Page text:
Ulan Baatar

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How many people can you fit into one sleeping compartment on the transMongolian? A few aussies, kiwis, a russian, american, spaniard, austrian and a mongolian or two ....... made 21.

The train trip from Ulan Baator to Irkutsk involved a lot of waiting around clutching passports and immigration paperwork on both sides of the Mongolian and Russian borders. The theatre of custom officials and the Mongolian smugglers hiding salamis sausages, clothes, you name it, in every nook and cranny including foreigners luggage, made for great entertainment.
I slept with several strings of salami sausages hung above my upper bunk.
A cold russian beer and a couple of passengers doing the macarena, cossack dancing and other steps in the middle of the tracks, also whiled away the time. As do the nonsensical shuffling of carriages and engines.

Words and photographs cannot describe the magnificence of the Mongolian steppes. A five hour bumpy drive to our camp 300 km out of the capital, traversed vast sweeping plains without fences, trees and often any other living thing in sight. At the crest of every hill another stunning vista greets you, a landscape of a thousand roads as the Mongolians 'make their own' road when other tracks get cut up.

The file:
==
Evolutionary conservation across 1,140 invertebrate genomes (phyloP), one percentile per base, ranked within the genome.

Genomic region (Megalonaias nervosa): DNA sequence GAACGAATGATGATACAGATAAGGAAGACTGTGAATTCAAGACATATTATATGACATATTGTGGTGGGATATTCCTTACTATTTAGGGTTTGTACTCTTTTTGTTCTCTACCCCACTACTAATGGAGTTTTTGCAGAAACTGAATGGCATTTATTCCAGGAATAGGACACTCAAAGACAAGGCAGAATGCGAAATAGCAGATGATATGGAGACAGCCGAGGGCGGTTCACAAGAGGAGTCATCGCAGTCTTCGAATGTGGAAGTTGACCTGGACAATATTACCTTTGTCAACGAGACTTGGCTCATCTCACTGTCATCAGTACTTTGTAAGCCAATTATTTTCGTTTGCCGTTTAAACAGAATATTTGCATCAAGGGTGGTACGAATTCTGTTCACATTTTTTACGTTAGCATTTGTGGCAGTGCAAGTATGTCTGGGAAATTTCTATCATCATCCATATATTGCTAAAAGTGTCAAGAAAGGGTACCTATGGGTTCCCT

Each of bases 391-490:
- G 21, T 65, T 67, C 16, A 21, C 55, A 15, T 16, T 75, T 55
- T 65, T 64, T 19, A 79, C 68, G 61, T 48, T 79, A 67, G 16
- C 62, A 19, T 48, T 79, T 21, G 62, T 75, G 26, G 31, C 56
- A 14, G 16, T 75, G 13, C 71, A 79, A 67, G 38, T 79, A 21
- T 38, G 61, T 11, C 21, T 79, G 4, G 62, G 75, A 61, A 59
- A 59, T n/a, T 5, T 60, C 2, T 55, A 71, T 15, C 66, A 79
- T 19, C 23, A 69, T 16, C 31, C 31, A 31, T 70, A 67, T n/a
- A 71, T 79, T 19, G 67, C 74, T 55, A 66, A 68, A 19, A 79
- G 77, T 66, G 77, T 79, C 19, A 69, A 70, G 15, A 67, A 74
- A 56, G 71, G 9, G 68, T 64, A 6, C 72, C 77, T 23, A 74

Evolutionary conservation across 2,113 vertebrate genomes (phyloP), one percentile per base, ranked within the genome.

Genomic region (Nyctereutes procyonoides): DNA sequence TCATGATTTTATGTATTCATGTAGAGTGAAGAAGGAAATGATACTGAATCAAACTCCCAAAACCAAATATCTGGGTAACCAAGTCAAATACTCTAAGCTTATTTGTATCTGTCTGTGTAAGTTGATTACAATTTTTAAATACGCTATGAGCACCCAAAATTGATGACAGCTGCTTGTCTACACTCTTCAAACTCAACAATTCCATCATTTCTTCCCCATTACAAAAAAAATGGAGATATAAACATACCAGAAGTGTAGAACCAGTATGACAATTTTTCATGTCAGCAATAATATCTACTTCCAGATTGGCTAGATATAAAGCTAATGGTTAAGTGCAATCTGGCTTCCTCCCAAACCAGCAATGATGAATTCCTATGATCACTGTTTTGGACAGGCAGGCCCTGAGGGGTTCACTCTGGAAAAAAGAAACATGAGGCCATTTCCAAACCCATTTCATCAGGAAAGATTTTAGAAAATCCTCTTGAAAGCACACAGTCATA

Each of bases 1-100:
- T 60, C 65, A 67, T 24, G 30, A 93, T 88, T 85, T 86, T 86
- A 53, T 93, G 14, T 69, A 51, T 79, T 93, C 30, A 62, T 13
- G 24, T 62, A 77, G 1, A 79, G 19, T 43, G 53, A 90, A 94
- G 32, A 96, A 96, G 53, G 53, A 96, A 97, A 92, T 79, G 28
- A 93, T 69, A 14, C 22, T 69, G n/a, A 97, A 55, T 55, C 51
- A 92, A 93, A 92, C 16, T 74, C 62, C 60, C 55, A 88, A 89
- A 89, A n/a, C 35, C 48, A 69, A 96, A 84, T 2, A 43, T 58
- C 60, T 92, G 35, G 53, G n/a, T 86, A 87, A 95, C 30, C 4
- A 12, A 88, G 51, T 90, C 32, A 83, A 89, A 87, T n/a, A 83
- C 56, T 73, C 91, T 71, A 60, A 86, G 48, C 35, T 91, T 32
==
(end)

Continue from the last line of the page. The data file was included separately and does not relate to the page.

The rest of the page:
When sharing the road, it was with herds of wild horses, goats or cows, watched over by Mongolian horsemen mounted on wooden saddles, in their traditional clothes and long boots. Unbelievably beautiful and sexy. At night asleep in the felt tent it was so quiet except for the pounding hooves of Mongolian horses trotting past.

Welcomed into a nomadic family's ger the warmth and hospitality of these stunningly beautiful people was demonstrated by their sharing food and drink with us, dressing me up in a gorgeous hand sewn ceremonial costume, and laughing with us grappling with the wooden saddles when riding their horses.

Occassionally the outside world was apparent on the steppes - the young Mongolians chatting away on mobile phones, satellite dishes outside gers and a shopkeeper near an ancient temple in the middle of nowhere reading Harry Potter and the Deathly Hallows.

However, in the ancient temples and on the steppes of Mongolia, an overwhelming sense of serenity pervaded. What a magical and astounding country.